“North Dakota oil producers were scheduled to feed the Keystone pipeline with 100,000 barrels of crude oil per day.” –Jack Dalrymple, in the Republican response to the President’s weekly radio address, March 10, 2012
“The Keystone XL pipeline will move 830,000 barrels of oil a day, including 100,000 from North Dakota’s Bakken region.” –Sen. John Hoeven, press release, September 19, 2014
“We anticipate about 100,000 barrels a day of North Dakota crude will be able to be placed into the Keystone pipeline.” –Sen. Heidi Heitkamp, U.S. Senate floor speech, November 12, 2014
Stop it! Just STOP IT! IT’S NOT TRUE!
Senator Heidi Heitkamp is the latest of our elected officials to spread misinformation—either intentionally or unintentionally—about the Keystone XL Pipeline’s potential benefits to North Dakota. Like Hoeven and Dalrymple before her, she’s either careless with the facts or doesn’t care that what she says is not true.
You’re going to get sick and tired of hearing about Keystone for the next week or so, because both Democrats and Republicans in Washington are trying to use it as an election tool for a U.S. Senate seat in Louisiana. Heitkamp has taken up the cause to help out fellow Democratic Senator Mary Landrieu, who wants to take credit for bringing 830,000 barrels of crude oil per day into Landrieu’s home state through the Keystone Pipeline. Landrieu is in a runoff election with Republican Congressman Bill Cassidy in early December. So over in the House, they’ve got their own bill to help their colleague move to the Senate. If both the House and the Senate pass the bill, I can’t see how either one of them gets the credit, but there’s a lot about Washington I can’t see these days.
Heitkamp made an impassioned seven minute floor speech this week about the importance of the Keystone, not just to America, but to her home state of North Dakota. In order to sell that support to a somewhat puzzled audience back home—Keystone does not run through North Dakota—she tossed the now long-discredited “100,000 barrels of North Dakota crude” into her speech.
That’s disappointing, because she knows better.
I thought we had put this to rest 2½ years ago, after critics, including this blogger, called Dalrymple on his false claim in his weekly radio address to America. As I wrote then, Montana Governor Brian Schweitzer negotiated a deal back in 2010 with TransCanada, the company building the pipeline, to allow 100,000 barrels of Bakken crude oil from North Dakota and Montana to enter the pipeline at an on-ramp in Baker, Montana.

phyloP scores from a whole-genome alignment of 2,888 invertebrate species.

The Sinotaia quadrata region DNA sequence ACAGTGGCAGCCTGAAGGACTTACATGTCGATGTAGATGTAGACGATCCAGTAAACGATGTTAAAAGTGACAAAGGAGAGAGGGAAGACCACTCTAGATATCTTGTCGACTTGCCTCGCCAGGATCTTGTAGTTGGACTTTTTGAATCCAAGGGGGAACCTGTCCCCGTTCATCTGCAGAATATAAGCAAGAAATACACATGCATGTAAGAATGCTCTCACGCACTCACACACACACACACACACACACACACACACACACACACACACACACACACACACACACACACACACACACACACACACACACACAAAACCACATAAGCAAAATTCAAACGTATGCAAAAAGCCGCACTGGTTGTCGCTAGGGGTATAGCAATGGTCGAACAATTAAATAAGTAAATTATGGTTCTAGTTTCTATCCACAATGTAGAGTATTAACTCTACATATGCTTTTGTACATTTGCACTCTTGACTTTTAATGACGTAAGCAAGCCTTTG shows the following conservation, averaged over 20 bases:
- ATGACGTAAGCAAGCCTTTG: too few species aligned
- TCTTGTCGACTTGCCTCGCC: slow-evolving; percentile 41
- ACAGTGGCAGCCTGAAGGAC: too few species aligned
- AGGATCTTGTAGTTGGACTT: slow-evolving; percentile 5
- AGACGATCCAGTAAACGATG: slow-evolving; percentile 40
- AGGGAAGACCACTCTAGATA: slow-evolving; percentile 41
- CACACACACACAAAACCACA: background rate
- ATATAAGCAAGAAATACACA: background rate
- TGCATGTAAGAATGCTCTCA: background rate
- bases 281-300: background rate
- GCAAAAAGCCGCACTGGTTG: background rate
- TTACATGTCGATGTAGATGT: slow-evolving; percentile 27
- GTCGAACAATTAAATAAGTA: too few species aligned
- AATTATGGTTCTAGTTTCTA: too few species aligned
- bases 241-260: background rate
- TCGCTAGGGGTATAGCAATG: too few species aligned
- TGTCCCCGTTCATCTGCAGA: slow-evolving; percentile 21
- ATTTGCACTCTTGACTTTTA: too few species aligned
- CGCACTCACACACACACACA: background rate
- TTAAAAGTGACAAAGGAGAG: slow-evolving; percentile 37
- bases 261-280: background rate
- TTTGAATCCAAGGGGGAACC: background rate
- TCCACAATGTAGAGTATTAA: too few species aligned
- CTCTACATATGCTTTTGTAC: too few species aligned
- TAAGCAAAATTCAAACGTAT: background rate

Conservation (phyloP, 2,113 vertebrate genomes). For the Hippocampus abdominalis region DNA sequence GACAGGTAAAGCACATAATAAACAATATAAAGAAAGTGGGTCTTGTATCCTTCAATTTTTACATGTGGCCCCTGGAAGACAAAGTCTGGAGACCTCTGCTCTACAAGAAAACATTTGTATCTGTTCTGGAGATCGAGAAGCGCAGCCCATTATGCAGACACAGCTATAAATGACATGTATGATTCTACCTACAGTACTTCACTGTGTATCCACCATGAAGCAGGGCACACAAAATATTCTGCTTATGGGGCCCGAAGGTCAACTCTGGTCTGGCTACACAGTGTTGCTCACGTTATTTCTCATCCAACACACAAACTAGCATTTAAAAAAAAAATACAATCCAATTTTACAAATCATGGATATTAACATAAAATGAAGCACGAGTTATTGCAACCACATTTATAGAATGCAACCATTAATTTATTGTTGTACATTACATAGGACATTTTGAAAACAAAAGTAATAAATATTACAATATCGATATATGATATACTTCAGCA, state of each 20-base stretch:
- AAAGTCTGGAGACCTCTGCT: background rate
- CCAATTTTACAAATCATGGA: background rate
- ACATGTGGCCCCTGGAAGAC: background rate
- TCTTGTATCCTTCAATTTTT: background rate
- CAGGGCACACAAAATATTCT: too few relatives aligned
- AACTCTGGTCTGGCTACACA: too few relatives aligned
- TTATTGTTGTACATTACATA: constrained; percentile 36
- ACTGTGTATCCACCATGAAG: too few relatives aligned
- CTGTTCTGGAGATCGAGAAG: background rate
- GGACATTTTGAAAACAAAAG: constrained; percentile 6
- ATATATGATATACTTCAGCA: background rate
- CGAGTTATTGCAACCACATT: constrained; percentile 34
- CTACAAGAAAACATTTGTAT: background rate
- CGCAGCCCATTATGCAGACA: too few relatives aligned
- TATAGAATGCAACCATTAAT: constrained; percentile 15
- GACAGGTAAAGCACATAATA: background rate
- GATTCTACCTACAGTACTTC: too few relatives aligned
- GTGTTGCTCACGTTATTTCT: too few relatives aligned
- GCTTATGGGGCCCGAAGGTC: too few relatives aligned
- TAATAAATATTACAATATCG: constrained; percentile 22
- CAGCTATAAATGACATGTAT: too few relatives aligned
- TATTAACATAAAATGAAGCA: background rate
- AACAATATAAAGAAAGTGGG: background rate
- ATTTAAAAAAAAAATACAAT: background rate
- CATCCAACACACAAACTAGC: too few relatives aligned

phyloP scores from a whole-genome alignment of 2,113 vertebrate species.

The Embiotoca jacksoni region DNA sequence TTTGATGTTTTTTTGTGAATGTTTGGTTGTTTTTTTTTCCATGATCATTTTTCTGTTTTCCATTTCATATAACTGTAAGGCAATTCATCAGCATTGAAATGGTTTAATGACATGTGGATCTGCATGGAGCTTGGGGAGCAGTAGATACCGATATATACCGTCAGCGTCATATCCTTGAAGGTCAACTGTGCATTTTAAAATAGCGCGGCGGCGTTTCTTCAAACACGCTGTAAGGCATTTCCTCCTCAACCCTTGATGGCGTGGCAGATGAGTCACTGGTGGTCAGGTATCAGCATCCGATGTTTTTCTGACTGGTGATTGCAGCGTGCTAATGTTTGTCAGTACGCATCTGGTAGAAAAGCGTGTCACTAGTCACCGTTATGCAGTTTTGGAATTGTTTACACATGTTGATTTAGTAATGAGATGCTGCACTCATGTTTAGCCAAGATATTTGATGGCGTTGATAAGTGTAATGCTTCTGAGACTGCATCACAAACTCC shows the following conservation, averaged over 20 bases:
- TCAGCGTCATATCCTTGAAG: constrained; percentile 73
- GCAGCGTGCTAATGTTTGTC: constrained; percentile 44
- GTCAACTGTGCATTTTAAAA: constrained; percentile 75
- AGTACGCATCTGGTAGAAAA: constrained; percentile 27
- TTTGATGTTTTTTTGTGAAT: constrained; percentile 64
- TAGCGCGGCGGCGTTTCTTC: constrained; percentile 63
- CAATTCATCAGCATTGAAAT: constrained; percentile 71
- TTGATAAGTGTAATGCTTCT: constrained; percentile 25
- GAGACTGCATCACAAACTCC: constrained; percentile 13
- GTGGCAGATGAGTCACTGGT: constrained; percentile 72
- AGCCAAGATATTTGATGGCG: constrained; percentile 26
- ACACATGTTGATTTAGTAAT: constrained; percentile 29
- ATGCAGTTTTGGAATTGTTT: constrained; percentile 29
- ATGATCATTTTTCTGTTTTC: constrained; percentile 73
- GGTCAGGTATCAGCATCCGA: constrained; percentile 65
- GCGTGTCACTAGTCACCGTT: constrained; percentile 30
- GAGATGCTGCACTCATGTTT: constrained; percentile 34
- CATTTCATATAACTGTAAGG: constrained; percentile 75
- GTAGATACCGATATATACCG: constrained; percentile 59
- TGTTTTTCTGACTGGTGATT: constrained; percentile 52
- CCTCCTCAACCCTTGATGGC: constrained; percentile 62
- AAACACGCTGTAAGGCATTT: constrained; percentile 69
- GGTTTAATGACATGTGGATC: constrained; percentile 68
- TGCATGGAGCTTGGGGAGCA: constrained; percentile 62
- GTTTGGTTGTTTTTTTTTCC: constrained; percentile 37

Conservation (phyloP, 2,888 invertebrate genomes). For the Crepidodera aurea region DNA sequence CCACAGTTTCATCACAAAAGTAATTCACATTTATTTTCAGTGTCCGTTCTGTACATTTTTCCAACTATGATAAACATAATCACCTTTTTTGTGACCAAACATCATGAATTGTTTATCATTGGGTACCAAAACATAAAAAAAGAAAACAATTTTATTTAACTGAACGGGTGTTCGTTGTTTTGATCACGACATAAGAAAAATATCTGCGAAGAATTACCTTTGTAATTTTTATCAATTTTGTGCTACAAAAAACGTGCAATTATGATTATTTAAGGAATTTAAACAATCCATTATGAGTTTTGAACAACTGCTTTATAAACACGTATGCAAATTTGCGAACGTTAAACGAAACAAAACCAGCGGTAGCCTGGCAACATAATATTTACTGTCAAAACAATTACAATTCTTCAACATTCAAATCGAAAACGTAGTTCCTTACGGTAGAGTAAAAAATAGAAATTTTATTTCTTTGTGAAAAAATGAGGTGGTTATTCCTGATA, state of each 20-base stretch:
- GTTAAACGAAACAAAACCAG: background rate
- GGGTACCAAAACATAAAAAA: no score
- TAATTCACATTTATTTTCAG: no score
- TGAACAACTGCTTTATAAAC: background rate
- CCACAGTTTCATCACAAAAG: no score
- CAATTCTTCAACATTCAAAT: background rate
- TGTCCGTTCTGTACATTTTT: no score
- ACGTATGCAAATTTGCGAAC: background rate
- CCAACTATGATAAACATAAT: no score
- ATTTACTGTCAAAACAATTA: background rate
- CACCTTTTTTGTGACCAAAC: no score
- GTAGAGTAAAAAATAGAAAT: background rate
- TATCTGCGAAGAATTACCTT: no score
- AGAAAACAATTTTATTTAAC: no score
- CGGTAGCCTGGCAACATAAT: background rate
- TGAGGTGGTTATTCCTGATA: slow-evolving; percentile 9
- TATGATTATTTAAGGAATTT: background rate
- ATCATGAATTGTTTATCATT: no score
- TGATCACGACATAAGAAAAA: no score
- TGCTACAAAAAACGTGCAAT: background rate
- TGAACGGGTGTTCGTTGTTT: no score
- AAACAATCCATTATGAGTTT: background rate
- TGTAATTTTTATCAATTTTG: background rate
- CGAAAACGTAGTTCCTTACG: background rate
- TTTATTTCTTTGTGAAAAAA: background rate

The operative words there are “from North Dakota and Montana.” For the next couple of years, both Montana and North Dakota officials ran all over their states claiming that 100,000 barrels for themselves. No one in the media really challenged them on it. Mostly because, in spite of their rantings, the pipeline wasn’t moving forward. So nobody really cared what they had to say.
Hoeven came up with another cool number—we’ll get 500 trucks a day off North Dakota roads. Except that we won’t, because the on-ramp isn’t even in North Dakota, it’s in Montana. Baker, Montana, far away from any railroad connected to the Bakken, so even if they build a pipeline from somewhere in North Dakota to Baker, the oil still has to be trucked to a pipeline, either in Baker or a connector pipeline.
Lynn Helms, in his dual role as regulator/cheerleader for the state’s oil industry, went even farther, predicting that three to six fewer people would die on North Dakota’s highways every year if the Keystone Pipeline was built. Yeah, that would be good. Kinda hard to prove, but it would be good.
So the heat’s on in Washington in this lame-duck session to send a bill to the President to build the pipeline—a bill he will probably veto. But it might not matter. The issue may or may not help elect a Senator in Louisiana, but there might not even be a pipeline, in spite of the votes in Congress, even if the President signs the bill.
Because TransCanada got tired of waiting.
So, a week or so ago, the company filed an application with Canada’s main energy regulator seeking approval for a proposed 1.1 million-barrel-a-day pipeline, called Energy East.
The Wall Street Journal reports that the proposed pipeline would transport crude from Alberta and Saskatchewan to refineries and a marine terminal in Quebec, terminating in Saint John, New Brunswick. The same oil they were planning to ship south in the Keystone.
TransCanada says by building the pipeline in Canada, and keeping the oil in Canada instead of sending it south, there will be benefits to both eastern Canadian refineries and to Alberta crude producers, who have been facing steep challenges in getting their oil to market.
The project would convert an existing natural-gas pipeline to carry crude oil and provide outlets for the oil to be placed on ships. And Prime Minister Stephen Harper quickly approved it. Harper doesn’t like President Obama much, so he’s grinning all the way to the gas station this week.
As for TransCanada, it’s full speed ahead on the $12 billion Energy East project. They’re not waiting. So what does that mean for the $7 billion Keystone, if the U.S. Congress and the President approve it? Well, it’s hard to imagine any company building two multi-billion dollar projects like this at the same time, especially when both are designed to haul the same product to market. That sounds pretty risky.
Some are saying that Energy East is the “death knell” for Keystone. Well, maybe.
But you won’t be hearing much about the Energy East Pipeline in Washington D.C. for the next week. Because the debate over Keystone is not really about building a pipeline that may or may not carry 100,000 barrels of Bakken crude. It’s about electing a U.S. Senator from Louisiana. Go figure.